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BUSINESS
March 27, 1992 | CHRIS KRAUL and CHRIS WOODYARD, TIMES STAFF WRITERS
Vans Inc., the Orange-based manufacturer of sneakers that are popular among surfers and skateboarders, announced Thursday that it will open a highly automated, 90,000-square-foot plant in Vista that will employ 600. Company officials said Thursday that none of the company's 1,800 jobs in Orange are threatened by the expansion. Maker of 30 models of multicolored suede and canvas tennis shoes, Vans is a fast-growing company that has been looking for additional factory space since last year.
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BUSINESS
March 27, 1992 | CHRIS KRAUL and CHRIS WOODYARD, TIMES STAFF WRITERS
Vans Inc., the Orange-based manufacturer of sneakers that are popular among surfers and skateboarders, announced Thursday that it will open a highly automated, 90,000-square-foot plant in Vista that will employ 600. Company officials said Thursday that none of the company's 1,800 jobs in Orange are threatened by the expansion. Maker of 30 models of multicolored suede and canvas tennis shoes, Vans is a fast-growing company that has been looking for additional factory space since last year.
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BUSINESS
May 1, 1990 | CHRIS KRAUL, SAN DIEGO COUNTY BUSINESS EDITOR
For the second straight year, only two San Diego companies made The Times 100 list of most profitable companies, and they are the same two that qualified in 1988: WD-40, the manufacturer of the all-purpose lubricant in the familiar blue and yellow can, finished in the ninth spot, and Price Co., operator of 47 high-volume discount membership warehouses, placed 49th.
BUSINESS
May 1, 1990 | CHRIS KRAUL, SAN DIEGO COUNTY BUSINESS EDITOR
For the second straight year, only two San Diego companies made The Times 100 list of most profitable companies, and they are the same two that qualified in 1988: WD-40, the manufacturer of the all-purpose lubricant in the familiar blue and yellow can, finished in the ninth spot, and Price Co., operator of 47 high-volume discount membership warehouses, placed 49th.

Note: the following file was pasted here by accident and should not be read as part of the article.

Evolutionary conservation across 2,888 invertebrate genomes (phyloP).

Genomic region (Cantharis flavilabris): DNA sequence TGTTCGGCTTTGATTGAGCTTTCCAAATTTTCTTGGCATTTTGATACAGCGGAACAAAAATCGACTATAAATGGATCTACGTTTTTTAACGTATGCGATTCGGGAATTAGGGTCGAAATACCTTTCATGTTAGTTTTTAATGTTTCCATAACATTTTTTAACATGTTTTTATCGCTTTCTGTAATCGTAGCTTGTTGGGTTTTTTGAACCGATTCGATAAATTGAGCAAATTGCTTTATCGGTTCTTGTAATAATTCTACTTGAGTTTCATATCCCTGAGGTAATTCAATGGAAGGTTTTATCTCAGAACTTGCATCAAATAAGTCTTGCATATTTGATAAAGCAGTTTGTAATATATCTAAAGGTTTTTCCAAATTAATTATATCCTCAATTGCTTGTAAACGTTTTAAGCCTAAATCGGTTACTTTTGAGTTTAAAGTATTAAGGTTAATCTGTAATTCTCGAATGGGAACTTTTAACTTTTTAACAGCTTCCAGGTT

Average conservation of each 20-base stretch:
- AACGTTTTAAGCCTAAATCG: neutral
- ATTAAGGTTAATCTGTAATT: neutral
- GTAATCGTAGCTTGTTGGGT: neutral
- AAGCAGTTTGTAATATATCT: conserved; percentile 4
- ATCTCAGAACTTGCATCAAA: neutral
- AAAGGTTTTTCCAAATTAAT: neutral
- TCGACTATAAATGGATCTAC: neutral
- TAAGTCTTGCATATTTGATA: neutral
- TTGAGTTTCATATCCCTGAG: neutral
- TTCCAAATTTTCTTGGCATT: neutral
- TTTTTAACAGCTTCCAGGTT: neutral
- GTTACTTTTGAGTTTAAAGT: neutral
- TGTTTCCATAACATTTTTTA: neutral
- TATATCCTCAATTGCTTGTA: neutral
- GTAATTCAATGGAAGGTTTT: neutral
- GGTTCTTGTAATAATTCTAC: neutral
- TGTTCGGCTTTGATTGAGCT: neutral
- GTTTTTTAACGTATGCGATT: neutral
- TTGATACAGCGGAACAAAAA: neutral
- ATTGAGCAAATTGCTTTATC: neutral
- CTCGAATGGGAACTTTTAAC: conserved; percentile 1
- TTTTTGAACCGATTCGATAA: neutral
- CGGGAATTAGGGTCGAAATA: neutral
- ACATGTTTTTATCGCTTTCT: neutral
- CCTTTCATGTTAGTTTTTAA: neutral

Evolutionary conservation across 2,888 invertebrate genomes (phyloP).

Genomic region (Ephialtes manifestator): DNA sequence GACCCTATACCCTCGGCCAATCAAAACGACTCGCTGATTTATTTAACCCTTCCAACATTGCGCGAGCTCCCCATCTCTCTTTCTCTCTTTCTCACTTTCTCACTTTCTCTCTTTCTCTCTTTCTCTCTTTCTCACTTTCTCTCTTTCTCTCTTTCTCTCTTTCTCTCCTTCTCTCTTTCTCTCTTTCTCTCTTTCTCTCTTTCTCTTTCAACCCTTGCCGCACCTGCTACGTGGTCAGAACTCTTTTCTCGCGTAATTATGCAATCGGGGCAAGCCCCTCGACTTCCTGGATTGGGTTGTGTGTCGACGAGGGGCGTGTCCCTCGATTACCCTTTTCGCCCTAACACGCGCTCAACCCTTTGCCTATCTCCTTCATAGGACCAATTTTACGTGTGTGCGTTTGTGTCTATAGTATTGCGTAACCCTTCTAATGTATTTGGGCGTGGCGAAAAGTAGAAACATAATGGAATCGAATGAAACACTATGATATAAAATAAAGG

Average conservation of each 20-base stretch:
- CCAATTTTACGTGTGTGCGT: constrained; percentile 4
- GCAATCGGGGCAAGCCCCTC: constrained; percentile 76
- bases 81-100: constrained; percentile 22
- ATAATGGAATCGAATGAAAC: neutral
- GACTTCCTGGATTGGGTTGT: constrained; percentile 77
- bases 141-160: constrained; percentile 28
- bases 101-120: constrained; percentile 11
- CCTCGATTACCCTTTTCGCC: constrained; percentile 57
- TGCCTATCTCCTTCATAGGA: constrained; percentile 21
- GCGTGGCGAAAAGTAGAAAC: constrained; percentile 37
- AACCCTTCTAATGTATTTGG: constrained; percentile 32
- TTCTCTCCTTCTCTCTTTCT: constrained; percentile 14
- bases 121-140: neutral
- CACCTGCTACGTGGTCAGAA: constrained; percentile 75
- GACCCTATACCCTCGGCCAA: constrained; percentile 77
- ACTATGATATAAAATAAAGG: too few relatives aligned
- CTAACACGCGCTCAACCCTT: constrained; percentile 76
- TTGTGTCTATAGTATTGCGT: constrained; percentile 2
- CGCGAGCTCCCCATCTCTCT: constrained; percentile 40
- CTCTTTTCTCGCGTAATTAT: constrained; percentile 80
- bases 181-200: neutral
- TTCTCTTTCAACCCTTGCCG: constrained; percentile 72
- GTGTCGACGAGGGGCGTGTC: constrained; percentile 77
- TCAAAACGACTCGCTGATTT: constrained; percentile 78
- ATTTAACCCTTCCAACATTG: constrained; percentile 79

NEWS
October 9, 1992 | JONATHAN GAW, TIMES STAFF WRITER
In the first venture of its kind in the nation, the Viejas band of Mission Indians has approved the development of a $250-million amusement and water park on its East San Diego County reservation. The Indians hope the 120-acre project will piggyback on San Diego County's tourism industry and their own gambling casino and create 2,400 jobs during peak summers after its completion in 1996. The project was approved by 58% of tribal members in a vote taken Wednesday, said Anthony R.
CALIFORNIA | LOCAL
December 27, 1989 | G. JEANETTE AVENT, TIMES STAFF WRITER
Visitation will be Thursday for retired labor leader Max J. Osslo, who died Tuesday at Rancho Encinitas Convalescent Hospital. He was 81. Osslo was secretary and business manager of Amalgamated Meat Cutters and Butcher Workmen Union, Local 229, from 1936 until he retired in 1982. The Meat Cutters merged with the Retail Clerks Union to become the United Food & Commercial Workers in 1979.
CALIFORNIA | LOCAL
January 20, 1987 | DANIEL M. WEINTRAUB, Times Staff Writer
San Diego County's building industry may have violated state election laws last fall when it tried to gain political support from workers whose livelihood depends on growth. As part of the industry's expanded role in local campaigns, the former president of the Building Industry Assn. asked a group of industry executives to enclose a letter and a list of builder-endorsed candidates with their employees' paychecks just before Election Day.
CALIFORNIA | LOCAL
December 16, 1986 | DANIEL M. WEINTRAUB, Times Staff Writer
San Diego County's building industry Monday launched an ambitious effort to find solutions to growth-related problems that have hurt the industry's image with the public. Industry leaders said a key part of the plan will be to persuade skeptical community and environmental activists that the industry is interested as much in the quality of its work as in the quantity.
BUSINESS
January 17, 1989 | CHRIS KRAUL, San Diego County Business Editor
Driven by the area's booming tourism, San Diego County's hotel industry racked up another solid year of growth in 1988, with occupancy rates continuing to outpace the state and nation despite a nearly 10% increase in hotel rooms available. And, despite the expected addition of another 2,338 rooms in 1989, which would amount to a 6% one-year jump in rooms on top of last year's increase, hotel industry observers see little chance of a severe hotel glut developing in the near future.
BUSINESS
November 27, 1996 | CHRIS KRAUL, TIMES STAFF WRITER
If plentiful construction jobs are a sign of better times ahead, then San Diego has something to look forward to. But ironically, the economy might be improving a little too fast in this region devastated by aerospace and defense cutbacks in the early 1990s: Inflationary pressures are starting to build on wages and housing. With a bevy of infrastructure and tourism-related projects underway or soon to break ground, construction employment is on the upswing and is expected to keep rising in 1997.
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